I first heard the phrase “Glocalisation” nearly 20 years ago when I worked with one of the world’s leading retailers. While giving an “Introduction to International Marketing” seminar to a group of ambitious start-ups last week, I found myself using it as the foundation for our session.
The concept is a simple one – make a global offering locally relevant. Let’s be honest, has there ever really been a time when this wasn’t important? No, is the answer. Not for the first company who ever set sail for a foreign market and certainly not for any exporting or internationally expanding company today.
We’ve always favoured a company who has made us feel important enough to speak our language when they’re selling to us, and I don’t just mean in my case, English. Speaking a customer’s language is about knowing what they value and making sure it’s part of your mix. Recognising the differences between your customer groups and caring enough to make them feel like you’re not just pushing a one-size-fits-all solution.
Becoming a success has its challenges. You need to manufacture in a way that will not hurt animals, plants, insects, the air or soil, but be all natural and biodegradable as long as you’re not supposed to be reusable, then you also need to be recyclable. You should produce locally to minimise carbon-footprints, but using only the best the world has to offer while giving everyone the opportunity to experience luxury at a price so low that you can’t be beaten by a knock-off online supplier. You need to be authentic, never before seen, but classic. You need to say the right thing, at the right time, everywhere, but not too often. You need to know everything about your customer, while asking nothing. You need to make them feel secure, but anonymous and to be able to confirm that you’ve forgotten them if they ask. You need to make them feel proud to be associated with your brand while not stepping on the toes of the local heritage brands. You need to understand that the impact of a war fought 100 years ago can still be felt today and which side you need to be on.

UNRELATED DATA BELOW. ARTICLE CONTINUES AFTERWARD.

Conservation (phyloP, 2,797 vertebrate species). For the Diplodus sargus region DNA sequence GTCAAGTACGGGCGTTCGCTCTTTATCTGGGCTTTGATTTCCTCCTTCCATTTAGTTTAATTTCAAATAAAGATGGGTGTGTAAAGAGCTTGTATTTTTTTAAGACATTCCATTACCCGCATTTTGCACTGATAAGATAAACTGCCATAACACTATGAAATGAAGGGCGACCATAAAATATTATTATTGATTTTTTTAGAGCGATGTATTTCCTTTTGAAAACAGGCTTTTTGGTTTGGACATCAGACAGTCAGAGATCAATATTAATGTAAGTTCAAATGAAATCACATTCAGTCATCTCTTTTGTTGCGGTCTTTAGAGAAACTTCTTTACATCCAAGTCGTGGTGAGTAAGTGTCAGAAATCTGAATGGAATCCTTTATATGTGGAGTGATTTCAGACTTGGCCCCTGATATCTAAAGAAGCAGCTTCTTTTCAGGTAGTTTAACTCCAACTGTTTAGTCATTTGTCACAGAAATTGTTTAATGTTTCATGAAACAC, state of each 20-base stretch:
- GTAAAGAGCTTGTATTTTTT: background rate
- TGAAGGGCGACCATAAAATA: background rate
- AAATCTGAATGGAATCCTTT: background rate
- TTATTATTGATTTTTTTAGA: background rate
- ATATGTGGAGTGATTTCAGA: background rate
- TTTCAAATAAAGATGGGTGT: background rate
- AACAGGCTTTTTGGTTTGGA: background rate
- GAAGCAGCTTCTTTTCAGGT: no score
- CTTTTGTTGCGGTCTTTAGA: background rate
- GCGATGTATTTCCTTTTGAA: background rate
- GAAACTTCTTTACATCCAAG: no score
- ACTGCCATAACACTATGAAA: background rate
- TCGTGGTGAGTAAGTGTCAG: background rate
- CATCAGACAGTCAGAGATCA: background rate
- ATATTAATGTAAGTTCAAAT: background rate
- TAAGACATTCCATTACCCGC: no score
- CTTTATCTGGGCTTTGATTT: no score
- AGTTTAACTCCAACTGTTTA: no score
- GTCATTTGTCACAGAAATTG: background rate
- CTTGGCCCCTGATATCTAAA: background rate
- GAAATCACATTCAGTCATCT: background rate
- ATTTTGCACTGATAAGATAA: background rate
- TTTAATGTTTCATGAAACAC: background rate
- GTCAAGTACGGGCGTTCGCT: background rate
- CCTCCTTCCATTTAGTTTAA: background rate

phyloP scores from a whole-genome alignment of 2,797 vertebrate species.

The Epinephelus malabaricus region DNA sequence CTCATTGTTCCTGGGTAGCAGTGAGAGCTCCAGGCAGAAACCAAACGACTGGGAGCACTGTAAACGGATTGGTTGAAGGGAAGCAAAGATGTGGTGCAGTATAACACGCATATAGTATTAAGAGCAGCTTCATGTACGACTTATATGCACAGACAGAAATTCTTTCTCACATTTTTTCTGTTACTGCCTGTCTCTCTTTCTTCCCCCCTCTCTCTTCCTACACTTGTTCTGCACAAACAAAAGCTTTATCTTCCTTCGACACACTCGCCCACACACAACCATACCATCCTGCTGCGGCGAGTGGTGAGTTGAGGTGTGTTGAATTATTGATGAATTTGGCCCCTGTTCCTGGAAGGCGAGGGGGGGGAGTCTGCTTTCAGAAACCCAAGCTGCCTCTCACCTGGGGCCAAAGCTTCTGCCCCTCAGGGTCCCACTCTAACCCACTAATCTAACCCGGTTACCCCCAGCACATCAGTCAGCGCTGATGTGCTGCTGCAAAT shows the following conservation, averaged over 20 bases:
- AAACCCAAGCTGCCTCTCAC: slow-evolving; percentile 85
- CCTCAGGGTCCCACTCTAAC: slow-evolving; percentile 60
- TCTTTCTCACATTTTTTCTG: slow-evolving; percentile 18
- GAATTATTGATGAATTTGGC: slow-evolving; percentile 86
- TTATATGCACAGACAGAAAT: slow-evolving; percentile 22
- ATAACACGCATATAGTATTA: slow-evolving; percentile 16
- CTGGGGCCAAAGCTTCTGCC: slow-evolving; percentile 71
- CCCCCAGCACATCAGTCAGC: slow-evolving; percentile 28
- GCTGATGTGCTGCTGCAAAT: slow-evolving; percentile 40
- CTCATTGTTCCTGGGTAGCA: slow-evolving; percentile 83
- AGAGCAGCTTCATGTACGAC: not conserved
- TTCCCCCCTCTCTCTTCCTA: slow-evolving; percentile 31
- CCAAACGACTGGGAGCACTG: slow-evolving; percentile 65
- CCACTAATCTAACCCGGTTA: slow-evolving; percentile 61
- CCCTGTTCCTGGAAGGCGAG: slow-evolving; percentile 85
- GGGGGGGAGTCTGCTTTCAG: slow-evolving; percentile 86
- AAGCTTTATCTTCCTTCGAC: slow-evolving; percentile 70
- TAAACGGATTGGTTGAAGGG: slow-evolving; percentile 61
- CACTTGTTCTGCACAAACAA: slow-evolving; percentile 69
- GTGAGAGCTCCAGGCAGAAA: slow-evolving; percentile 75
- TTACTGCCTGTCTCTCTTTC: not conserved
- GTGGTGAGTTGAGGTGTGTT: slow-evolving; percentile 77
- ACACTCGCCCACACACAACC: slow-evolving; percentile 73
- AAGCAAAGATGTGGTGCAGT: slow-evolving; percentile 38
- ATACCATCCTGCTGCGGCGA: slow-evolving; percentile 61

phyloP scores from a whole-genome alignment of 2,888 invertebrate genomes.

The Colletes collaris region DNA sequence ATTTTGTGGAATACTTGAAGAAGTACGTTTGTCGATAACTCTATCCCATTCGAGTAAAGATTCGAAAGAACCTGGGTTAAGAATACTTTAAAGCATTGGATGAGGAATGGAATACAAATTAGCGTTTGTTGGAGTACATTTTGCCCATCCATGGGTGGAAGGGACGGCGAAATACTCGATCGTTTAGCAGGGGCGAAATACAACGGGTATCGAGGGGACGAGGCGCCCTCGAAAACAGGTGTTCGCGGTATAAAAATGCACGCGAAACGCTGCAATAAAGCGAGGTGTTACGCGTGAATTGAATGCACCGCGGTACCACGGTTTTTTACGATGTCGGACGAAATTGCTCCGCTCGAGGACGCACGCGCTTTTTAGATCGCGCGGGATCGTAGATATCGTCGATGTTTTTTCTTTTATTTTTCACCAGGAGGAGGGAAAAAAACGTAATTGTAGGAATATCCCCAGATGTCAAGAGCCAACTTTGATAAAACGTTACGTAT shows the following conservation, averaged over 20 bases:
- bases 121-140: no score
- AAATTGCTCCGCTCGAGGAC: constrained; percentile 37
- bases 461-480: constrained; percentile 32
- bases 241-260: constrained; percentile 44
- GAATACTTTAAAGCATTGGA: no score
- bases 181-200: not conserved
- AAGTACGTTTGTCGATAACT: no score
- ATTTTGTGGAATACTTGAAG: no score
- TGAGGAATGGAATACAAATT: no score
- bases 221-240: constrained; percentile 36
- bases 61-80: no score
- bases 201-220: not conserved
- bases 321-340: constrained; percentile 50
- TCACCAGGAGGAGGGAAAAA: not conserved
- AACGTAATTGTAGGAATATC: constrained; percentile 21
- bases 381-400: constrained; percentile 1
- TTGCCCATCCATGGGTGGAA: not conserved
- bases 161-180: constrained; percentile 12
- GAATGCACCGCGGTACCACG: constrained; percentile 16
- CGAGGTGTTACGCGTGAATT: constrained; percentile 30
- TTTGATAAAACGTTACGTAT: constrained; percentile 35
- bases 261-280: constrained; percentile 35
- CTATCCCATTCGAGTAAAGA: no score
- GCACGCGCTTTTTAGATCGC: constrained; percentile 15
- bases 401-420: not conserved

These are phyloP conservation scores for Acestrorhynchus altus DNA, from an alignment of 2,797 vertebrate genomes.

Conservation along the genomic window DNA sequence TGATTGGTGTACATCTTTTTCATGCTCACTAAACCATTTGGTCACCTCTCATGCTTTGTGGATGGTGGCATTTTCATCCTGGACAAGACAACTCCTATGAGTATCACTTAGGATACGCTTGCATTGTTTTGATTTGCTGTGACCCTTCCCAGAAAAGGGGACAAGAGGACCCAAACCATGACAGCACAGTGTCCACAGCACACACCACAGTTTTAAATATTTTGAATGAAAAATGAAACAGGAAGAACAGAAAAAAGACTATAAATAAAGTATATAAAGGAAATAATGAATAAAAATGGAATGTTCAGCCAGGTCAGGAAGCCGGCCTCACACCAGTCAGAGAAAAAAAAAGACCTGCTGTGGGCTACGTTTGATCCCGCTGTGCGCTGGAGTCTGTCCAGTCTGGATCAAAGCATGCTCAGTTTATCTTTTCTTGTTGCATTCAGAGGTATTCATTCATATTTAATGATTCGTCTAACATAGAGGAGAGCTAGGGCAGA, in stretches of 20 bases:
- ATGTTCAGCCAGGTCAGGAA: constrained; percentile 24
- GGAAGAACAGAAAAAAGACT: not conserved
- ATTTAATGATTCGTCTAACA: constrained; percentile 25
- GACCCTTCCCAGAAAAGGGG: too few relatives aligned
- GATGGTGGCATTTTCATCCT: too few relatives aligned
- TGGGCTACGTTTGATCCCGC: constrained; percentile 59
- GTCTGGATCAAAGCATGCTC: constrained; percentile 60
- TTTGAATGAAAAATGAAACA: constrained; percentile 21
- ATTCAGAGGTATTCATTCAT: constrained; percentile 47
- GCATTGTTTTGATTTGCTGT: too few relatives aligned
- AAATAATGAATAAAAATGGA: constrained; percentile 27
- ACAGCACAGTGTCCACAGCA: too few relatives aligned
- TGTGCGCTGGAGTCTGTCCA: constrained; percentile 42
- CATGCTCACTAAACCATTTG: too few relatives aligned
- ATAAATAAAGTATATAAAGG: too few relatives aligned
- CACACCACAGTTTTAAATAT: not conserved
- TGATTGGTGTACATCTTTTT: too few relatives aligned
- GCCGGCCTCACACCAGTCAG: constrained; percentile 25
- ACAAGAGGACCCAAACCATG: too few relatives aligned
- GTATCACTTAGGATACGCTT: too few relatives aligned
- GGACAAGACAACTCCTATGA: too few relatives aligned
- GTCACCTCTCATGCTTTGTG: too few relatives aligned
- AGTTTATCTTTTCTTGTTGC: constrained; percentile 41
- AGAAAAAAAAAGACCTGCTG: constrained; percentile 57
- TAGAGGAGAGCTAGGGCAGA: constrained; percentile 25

This taste of the some-what crazy, but required marketing mix, is hard enough to get right when you are dealing with a customer that is at least from your hometown, never mind a different language, time-zone, climate, culture, technology, political system or currency.
But you can get it right. Companies do all the time. You do it by asking questions and assuming nothing. You start by realising your home market is not the only or the best way for things operate and you open yourself up to the idea that we’re not all the same in this global village we call home.
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